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The bench comprising Justice Vikram Nath and Justice Ahsanuddin  Amanullah held in this appropriate case, “protection is to be accorded against  unwanted criminal prosecution and from the prospect of unnecessary trial”. 

The court summarized the dispute between the landowners/principals inter-se or  between them and the PoA(Power of Attorney)-holder. The court believes it would  be inappropriate to include the appellant in criminal proceedings given that he was  not involved in the PoA- holder’s misdeeds against the landowners or principals or  in the prosecution of the PoA. 

Senior Advocates Siddhartha Dave and Maninder Singh represented the State and  the appellant, respectively. 

Man Vijay Singh accused Raj Kumar Karan Vijay Singh of using a PoA to  illegally sell family property. A legal notice to revoke the PoA was sent, but it  received no response. Following that, a criminal complaint was filed, with  accusations of misusing PoA, stealing property, and completing a fake Sale Deed.  Charges under Sections 409, 467, 468, 471, and 420 of the Indian Penal Code,  1860 resulted from the police’s final report. The Chief Judicial Magistrate took  cognizance. The motion to quash the FIR at the Dumraon Police Station in Buxar,  Bihar.The High Court’s decision to reject the motion to quash the FIR was upheld  by the Court in response to an appeal. 

The appellant argued that they are just the vendee of a piece of land that was  covered by the PoA. Regarding the terms, which were clearly binding between the  parties, it was argued that it was an internal matter between the  landowners/executors of the aforementioned PoA. The PoA’s provisions,  particularly Clause 3, were brought to the Court’s notice by knowledgeable senior  counsel, who also argued that the PoA-holder was right to execute any kind of  deed and to be given consideration on behalf of the PoA’s landowners and  executors as well as to have it registered. Regarding the civil nature of the case, it  was argued that the Revisional Court correctly determined that it was a civil  dispute because the matter included interpreting numerous PoA clauses, which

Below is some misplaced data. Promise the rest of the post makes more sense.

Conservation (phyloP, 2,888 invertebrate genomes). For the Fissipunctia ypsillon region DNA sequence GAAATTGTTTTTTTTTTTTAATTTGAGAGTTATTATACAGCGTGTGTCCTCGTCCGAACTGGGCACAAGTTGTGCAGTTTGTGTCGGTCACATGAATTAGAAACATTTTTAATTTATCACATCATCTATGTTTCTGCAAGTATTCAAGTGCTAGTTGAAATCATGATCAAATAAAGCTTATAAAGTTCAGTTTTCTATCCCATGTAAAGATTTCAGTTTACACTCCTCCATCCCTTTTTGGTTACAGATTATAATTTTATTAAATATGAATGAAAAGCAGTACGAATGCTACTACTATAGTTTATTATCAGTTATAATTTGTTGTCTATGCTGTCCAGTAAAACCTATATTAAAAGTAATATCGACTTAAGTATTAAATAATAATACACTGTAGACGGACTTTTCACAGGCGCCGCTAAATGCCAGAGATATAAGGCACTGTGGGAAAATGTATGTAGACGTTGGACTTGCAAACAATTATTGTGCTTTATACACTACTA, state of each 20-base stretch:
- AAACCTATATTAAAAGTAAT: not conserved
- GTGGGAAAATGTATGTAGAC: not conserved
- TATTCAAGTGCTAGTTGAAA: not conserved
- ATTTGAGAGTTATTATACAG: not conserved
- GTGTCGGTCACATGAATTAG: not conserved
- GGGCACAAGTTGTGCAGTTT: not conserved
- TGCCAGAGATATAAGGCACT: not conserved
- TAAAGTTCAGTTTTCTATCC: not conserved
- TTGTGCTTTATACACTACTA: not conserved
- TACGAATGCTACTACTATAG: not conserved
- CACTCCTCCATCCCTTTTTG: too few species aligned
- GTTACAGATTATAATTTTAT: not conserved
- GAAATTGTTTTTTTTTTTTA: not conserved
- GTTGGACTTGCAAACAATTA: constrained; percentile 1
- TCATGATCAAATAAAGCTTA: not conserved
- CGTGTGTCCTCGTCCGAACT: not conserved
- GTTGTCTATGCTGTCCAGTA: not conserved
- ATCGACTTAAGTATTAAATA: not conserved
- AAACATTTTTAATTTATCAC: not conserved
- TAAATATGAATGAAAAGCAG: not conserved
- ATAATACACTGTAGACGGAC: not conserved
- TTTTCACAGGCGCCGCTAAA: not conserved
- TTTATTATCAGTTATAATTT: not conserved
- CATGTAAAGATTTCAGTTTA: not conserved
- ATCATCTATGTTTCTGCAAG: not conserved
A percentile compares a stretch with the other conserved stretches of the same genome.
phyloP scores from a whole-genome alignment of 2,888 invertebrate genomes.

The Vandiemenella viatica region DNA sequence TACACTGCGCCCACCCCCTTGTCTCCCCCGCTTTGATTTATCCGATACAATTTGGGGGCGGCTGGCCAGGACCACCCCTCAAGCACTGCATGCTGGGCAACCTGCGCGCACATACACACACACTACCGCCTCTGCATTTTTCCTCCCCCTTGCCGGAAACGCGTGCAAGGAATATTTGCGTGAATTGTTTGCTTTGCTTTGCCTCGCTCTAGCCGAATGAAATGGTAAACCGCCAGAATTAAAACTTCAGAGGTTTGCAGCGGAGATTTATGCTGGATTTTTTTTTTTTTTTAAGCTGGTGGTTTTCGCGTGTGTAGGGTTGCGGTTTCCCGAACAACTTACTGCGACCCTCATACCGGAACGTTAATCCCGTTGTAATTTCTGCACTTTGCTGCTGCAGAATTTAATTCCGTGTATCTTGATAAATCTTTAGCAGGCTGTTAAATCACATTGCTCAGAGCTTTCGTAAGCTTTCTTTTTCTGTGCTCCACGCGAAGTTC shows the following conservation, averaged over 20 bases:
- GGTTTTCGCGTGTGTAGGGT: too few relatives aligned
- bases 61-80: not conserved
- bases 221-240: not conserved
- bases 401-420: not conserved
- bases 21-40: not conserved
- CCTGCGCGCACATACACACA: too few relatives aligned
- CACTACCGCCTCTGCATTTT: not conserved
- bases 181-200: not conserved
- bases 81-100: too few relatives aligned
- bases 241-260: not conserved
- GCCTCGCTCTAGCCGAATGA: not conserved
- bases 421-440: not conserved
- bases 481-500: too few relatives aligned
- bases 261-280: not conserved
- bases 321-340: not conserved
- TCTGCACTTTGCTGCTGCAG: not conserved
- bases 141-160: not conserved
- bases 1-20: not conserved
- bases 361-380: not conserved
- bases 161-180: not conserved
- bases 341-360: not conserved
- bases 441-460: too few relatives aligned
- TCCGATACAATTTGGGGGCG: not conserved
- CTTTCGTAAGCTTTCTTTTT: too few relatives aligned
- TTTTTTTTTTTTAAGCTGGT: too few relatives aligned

cannot be done in a criminal procedure. The fact that the Buxar Courts would not  have territorial jurisdiction was also brought up. 

It was also argued that the PoA was valid at the time of the sale and that the PoA holder had complete authority to sell the property, register the Sale Deed, and  obtain payment under Clauses 3 and 11 read in conjunction with Clause 5. He  argued that the complaint had not properly relied on Clause 15, which was not  applicable. 

The court determined that there was a case for intervention. The PoA was signed  by the landowners/principals in favour of the individual from whom the appellant  bought the land, which is an undisputed and admitted fact. Additionally, it is a fact  that the PoA-holder completed a Sale Deed in the appellant’s favour and had it  registered in Dehradun. A lot of discussion was focused on interpreting the various  PoA provisions—namely, clauses 3, 11, and 15. 

The reference taken by the court is traceable to Forbes v Git, [1922] 1 AC 256 and  Radha Sundar Dutta v Mohd. Jahadur Rahim, AIR 1959 SC 24. 

The court further added that this matter of jurisdiction is restricted to the  transaction of the execution of the Sale Deed in the appellant’s favour and not to  any other disagreement or dispute that the principals/landowners may have,  whether it be with one another or the PoA holder. Additionally, a suit for the same  cause of action that the landowners/principals filed in Dehradun before the FIR  was filed was dismissed in the appellant’s favour, and a particular motion to annul  the Sale Deed was refused. 

The Court claimed it improper to involve the appellant in criminal litigation, as he  had no role in the PoA’s execution or any misconduct by the PoA-holder. The  entire consideration amount is paid by the appellant. 



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